Thursday, December 17, 2009

Bailing on a ski day (or how to avoid frostbite).

Have you ever bailed on a ski day?

I did this morning. I heard it was going to be cold, so I bundled up and felt pretty good as I headed out. Even though the thermometer in the car read 5°F, I've skied in worse. But the closer I got to the mountain (I only live 7 miles away) the windier it seemed to get. And when I got out of the car, the wind was blowing so hard I could hardly make it up to the lodge. Still, I did it, carrying my skis, wondering just how quickly it takes to develop facial frostbite in what seemed to be 40 mph gusts at frigid temps.

Suffice it to say that until the friend I was meeting walked in, I was the only one there. The lifts were down -- at least for the moment, the winds were whipping like mad, and needle-like particles of snow were blowing in pain-inducing sheets. We could only imagine how bad it must be at the top. A wind chill of -30° at least. We bailed.

I think if I'd driven, say, three hours to get there for my one and only ski day of the week, I might have had second thoughts. But the beauty of living so close to the mountain, having a season pass, and the ability to ski during the week makes bailing a whole lot easier. It's just not worth the risk of frostbite.

Which brings me to something important: what is frostbite and how do you know if you have it? I found this online at a site called Outdoorplaces.com, and thought it'd be worth posting here:

Frostbite is a medical condition that can happen to anyone. In the most basic terms frostbite is when the skin and/or the tissue under the skin freezes and causes cell damage. This is caused by exposure to cold, either through the air or through a chemical exposure, like to dry ice (frozen CO2) or highly compressed gasses. Under extreme conditions frostbite can occur in seconds. The elderly, young children, people with circulator disorders, and people from tropical climates have a higher risk factor of getting frostbite. People who have had previous cold injuries are also particularly at risk of getting injuries again in the same places.


Frostbite comes in three levels of severity or degrees.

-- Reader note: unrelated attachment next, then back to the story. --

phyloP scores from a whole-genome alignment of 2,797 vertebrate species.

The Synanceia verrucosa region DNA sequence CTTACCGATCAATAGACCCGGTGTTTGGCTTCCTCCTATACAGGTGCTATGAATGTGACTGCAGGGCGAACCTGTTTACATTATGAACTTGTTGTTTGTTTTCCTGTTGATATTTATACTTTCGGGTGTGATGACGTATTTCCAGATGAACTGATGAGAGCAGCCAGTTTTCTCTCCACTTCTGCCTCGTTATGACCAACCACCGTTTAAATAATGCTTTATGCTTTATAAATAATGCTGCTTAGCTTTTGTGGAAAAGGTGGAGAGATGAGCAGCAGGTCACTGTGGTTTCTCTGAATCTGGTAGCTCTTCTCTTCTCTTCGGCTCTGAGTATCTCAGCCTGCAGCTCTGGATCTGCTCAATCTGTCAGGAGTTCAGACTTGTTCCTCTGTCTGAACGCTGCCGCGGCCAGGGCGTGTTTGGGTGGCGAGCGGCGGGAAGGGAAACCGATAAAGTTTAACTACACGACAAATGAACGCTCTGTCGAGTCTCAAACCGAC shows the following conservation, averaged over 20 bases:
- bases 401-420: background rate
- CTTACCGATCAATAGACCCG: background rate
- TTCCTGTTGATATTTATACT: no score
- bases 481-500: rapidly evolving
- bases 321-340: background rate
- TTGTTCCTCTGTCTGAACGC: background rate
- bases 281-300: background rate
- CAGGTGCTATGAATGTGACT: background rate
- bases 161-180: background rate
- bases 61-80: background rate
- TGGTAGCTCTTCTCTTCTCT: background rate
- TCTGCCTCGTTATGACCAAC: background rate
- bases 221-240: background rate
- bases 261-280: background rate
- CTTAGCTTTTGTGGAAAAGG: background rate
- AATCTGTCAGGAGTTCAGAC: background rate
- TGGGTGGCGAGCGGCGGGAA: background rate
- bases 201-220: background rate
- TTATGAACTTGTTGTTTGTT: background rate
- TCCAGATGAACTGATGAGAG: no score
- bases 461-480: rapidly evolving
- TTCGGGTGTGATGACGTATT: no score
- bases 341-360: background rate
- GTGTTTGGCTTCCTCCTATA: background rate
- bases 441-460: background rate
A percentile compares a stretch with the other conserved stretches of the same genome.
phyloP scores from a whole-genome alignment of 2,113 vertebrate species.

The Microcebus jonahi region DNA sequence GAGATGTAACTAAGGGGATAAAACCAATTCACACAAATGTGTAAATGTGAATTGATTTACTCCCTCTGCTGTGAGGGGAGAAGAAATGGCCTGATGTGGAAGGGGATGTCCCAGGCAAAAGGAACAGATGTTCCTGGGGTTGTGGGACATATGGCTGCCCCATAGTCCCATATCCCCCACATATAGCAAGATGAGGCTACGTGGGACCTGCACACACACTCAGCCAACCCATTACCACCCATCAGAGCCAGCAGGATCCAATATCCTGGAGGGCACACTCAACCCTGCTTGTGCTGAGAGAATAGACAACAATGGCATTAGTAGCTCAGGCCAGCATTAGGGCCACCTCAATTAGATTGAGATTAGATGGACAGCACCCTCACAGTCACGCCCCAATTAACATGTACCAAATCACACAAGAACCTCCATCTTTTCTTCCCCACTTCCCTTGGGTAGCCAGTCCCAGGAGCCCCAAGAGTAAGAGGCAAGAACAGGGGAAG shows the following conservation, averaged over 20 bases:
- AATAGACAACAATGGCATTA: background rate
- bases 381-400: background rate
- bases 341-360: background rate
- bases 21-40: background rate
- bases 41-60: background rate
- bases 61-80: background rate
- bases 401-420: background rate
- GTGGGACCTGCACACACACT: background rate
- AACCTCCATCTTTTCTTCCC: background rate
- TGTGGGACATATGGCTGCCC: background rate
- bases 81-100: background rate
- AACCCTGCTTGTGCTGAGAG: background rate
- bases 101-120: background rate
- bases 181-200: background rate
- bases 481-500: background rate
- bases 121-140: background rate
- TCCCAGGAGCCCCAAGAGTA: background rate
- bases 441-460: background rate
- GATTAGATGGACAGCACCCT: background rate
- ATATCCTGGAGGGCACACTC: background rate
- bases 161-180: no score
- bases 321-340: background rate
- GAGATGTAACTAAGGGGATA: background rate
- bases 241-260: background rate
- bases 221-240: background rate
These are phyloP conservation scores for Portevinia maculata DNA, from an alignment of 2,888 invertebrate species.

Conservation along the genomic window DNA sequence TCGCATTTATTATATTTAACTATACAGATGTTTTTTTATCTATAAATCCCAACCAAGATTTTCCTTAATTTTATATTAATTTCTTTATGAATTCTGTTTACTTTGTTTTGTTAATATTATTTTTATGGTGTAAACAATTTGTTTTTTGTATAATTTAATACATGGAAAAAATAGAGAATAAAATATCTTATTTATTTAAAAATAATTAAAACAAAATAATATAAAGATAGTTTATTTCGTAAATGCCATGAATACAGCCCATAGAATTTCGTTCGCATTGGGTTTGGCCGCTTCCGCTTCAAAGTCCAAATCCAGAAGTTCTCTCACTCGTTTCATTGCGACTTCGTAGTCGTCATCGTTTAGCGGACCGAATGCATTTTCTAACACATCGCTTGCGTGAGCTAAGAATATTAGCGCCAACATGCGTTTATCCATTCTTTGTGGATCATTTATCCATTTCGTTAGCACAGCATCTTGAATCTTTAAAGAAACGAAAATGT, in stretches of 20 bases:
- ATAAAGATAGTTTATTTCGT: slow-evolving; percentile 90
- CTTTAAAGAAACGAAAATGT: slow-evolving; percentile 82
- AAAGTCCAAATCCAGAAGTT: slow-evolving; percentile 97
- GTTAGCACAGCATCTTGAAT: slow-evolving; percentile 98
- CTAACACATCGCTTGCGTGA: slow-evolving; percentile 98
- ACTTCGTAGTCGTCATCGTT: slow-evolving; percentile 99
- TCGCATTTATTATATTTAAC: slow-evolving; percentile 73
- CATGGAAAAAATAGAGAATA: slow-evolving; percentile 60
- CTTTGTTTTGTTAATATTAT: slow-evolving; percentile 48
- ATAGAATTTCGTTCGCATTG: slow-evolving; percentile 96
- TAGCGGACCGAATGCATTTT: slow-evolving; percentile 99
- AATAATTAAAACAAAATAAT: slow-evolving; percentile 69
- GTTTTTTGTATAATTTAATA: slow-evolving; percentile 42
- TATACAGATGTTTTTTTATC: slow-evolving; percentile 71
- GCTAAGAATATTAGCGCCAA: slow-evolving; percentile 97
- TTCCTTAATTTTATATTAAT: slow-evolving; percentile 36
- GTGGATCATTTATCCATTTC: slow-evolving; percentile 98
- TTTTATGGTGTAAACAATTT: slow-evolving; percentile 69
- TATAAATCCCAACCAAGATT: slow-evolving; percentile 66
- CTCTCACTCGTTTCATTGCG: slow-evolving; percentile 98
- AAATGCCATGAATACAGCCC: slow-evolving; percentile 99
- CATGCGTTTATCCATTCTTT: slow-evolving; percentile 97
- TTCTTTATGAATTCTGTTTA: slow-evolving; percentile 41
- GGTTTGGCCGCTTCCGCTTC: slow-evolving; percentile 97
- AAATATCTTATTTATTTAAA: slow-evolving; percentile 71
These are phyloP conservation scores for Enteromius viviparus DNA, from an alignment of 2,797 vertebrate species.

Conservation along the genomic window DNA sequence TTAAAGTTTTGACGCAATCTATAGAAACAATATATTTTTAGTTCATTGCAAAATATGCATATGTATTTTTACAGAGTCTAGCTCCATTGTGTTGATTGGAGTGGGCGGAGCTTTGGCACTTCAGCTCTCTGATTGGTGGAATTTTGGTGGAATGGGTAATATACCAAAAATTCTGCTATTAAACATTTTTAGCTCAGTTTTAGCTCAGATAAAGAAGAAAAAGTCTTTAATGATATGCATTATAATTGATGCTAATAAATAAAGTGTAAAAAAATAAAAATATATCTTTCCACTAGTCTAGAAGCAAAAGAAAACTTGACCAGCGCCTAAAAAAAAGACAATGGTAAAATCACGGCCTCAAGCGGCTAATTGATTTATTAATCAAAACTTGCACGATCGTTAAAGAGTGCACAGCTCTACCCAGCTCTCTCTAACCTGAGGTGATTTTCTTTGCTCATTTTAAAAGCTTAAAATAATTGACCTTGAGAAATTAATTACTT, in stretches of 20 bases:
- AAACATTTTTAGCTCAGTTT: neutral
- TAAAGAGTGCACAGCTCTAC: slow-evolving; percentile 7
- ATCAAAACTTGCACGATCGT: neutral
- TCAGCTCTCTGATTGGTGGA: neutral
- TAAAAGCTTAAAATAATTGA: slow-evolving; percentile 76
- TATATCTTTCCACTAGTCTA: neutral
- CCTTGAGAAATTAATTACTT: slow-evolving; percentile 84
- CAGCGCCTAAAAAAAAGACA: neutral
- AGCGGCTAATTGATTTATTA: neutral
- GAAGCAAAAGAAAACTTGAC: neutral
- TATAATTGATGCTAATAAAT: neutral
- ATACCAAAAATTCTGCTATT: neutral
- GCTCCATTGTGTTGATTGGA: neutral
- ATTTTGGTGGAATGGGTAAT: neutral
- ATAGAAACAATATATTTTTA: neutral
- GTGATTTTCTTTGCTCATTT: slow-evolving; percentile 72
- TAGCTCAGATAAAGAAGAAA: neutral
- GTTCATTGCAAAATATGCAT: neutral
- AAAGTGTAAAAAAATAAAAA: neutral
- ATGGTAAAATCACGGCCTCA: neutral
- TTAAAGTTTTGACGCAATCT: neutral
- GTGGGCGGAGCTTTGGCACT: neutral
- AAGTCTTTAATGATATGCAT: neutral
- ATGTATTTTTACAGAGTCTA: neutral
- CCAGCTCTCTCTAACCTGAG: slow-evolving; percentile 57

First degree, also called frost nip: Most people who live in very cold climates or do a lot of outdoor activity in the winter have had first degree frostbite (just as most people have had a first degree burn when they get sunburn). Frost nip presents itself as numbed skin that has turned white in color. The skin may feel stiff to the touch, but the tissue under is still warm and soft. There is very little chance of blistering, infection or permanent scarring as long as it is treated properly.


Second degree, superficial frostbite: Superficial frostbite is a serious medical condition that needs to be treated by a trained medical professional. The skin will be white or blue and will feel hard and frozen. The tissue underneath is still undamaged. Blistering is likely which is why medical treatment should be sought out. Proper treatment is critical to prevent severe or permanent injuries.


Third degree, deep frostbite: The skin is white, blotchy and/or blue. The tissue underneath is hard and cold to the touch. This is a life threatening injury. Deep frostbite needs to be treated by a trained medical professional. The tissue underneath has been damaged, in severe cases amputation may be the final recourse to prevent severe infection. Blistering will happen. Proper medical treatment in a medical facility with personnel trained to deal with severe frostbite injuries is required to aid in the prevention of severe or permanent injury.


Just what does frostbite do to the tissues? When you are exposed to cold with the extremities including your feet, hands, nose, ears, and face being at the highest risk, the blood vessels constrict. This is a natural reaction to prevent body heat loss and hypothermia. With a loss of warming blood flow (or in extreme cases where blood flow can not compete with the extreme cold) the fluid within your cells and tissues start to freeze forming ice crystals. These ice crystals take up more room within the cells then when in a fluid state, and cause the cells to rupture. Also, sudden warming can cause the cells to rupture. This is why large blisters can form when there is superficial or severe frostbite.


Frostbite can occur in as little as thirty-seconds in extreme conditions, and even faster in the case of chemical injuries (which we won't cover here). Factors like wind chill, alcohol consumption, altitude, getting wet or being damp and how long you are exposed to the cold all impact how quickly and how severe frostbite can be. Long term exposure to moderate cold with wet boots can cause a more serious injury than a short-term exposure to severe cold with inadequate boots in the case of your feet. It is a complex equation that needs to be weighed careful when being outdoors in the cold 
There's no shame in cutting a ski day short or giving it up altogether. I hate to miss any day on the slopes. But given the real danger from frostbite today, I think I did the right thing. It takes a lot for me to bag a ski day, but this definitely would not have been pleasant.

And of course, there's always tomorrow.

Be sure to visit TheSkiDiva.com, an internet forum especially for women skiers, where women skiers can connect with one another to talk about everything and anything ski-related.

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